My name is Sandipan. I have completed my Bachelors in Engineering (Electronics) however I am looking to give way to my interests and change discipline to design. I have come across one or two programs which accepts applicants from a non-design background. The programs are called Design Engineering (or Design & Engineering) and both the disciplines are given equal weightage. A lack of a good portfolio and relevant work experience makes it almost impossible to compete with applicants for standard/traditional design masters.
If you guys know more about such programs, do let me know.
The Institute of Design (the graduate design program at the Illinois Institute of Technology) in Chicago has a rigorous program (actually, several different programs) that also accomodates (and requires, I believe) non-designers with an additional 9-month “Design Foundations” program that precedes the master’s program.
It’s well respected and outputs good critical thinkers. However, like ANY design graduate program, you will not get the immersion in pure, hard skills that you would through an undergraduate design program. There’s no subsitute for an undergraduate program’s 3-5 years of continual practice, critique and correction. You will approach some of those skills in a graduate program (but not all, and in limited exposure), and the problems you handle in a grad program will be meatier, more process/experience/strategy-based, more difficult, more interdisciplinary, and involve more teamwork vs. individual work.
The graduate vs. undergraduate question has been addressed and discussed many times in many threads on the Core77 boards; searching for them might help you as well.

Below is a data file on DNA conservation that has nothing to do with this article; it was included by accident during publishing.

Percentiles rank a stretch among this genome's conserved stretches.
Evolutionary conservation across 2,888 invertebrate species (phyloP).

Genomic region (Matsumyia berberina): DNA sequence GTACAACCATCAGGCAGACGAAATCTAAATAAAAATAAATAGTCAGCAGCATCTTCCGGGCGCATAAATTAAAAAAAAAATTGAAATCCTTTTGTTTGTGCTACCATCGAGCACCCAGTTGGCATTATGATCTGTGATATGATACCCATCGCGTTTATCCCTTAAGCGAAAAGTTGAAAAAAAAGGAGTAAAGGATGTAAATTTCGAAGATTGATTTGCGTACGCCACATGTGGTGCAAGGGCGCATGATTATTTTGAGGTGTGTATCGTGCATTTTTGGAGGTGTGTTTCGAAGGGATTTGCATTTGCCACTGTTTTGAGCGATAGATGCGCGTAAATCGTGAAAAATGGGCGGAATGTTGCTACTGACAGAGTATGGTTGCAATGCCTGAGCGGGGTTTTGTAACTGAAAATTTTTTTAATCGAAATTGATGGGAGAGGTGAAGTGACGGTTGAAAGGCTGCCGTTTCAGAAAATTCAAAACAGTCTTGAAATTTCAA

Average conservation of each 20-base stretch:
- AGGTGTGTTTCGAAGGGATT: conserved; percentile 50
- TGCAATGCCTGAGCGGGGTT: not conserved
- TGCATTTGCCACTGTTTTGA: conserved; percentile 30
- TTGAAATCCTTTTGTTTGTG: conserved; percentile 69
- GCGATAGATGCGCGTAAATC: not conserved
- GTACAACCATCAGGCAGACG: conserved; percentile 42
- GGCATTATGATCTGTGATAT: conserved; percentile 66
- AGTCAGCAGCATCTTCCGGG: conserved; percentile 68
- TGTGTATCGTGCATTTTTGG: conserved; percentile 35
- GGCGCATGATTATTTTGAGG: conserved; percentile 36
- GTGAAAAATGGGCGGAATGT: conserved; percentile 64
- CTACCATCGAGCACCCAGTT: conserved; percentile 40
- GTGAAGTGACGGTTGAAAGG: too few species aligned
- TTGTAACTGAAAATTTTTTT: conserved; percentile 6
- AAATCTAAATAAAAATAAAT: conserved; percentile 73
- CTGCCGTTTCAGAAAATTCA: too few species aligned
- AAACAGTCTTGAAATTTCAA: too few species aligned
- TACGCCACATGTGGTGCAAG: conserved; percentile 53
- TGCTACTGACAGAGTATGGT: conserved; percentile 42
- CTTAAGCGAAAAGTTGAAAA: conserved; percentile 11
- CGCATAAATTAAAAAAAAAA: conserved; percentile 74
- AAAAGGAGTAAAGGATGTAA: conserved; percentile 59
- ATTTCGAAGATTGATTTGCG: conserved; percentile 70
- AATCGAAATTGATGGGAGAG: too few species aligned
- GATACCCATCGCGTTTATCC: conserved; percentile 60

Full disclosure: I am a graduate of the above program, though I knew I would not learn a lot of “skill-based” things there (like sketching), so I preceded my graduate work with two years of undergraduate ID study.
The best combination will be an education that gears you towards developing interactive products.
There is a high demand for people who can create working electronic product prototypes as well as providing input on the design process.
If you come from an electronics background and have a sense for design plus some creative experience, you will be a great candidate for many programs. Moreover, electronics is often the most sought skill in that you can act as a mentor for others so you can have a side job as a student tutor! I know this is possible at the ID department at Eindhoven University of Technology in the Netherlands. You will have to post a letter very soon to be able to enroll for the 6-month pre-master track required for students coming from other fields.
For more information see this website:
And contact the study advisor who can answer all your questions.
Hi Ralph. Thanks for your input. The 6-month pre-master track at Eindhoven University of Technology is just open for EU students I suppose. I am from India. Are you aware of any such foundation programs?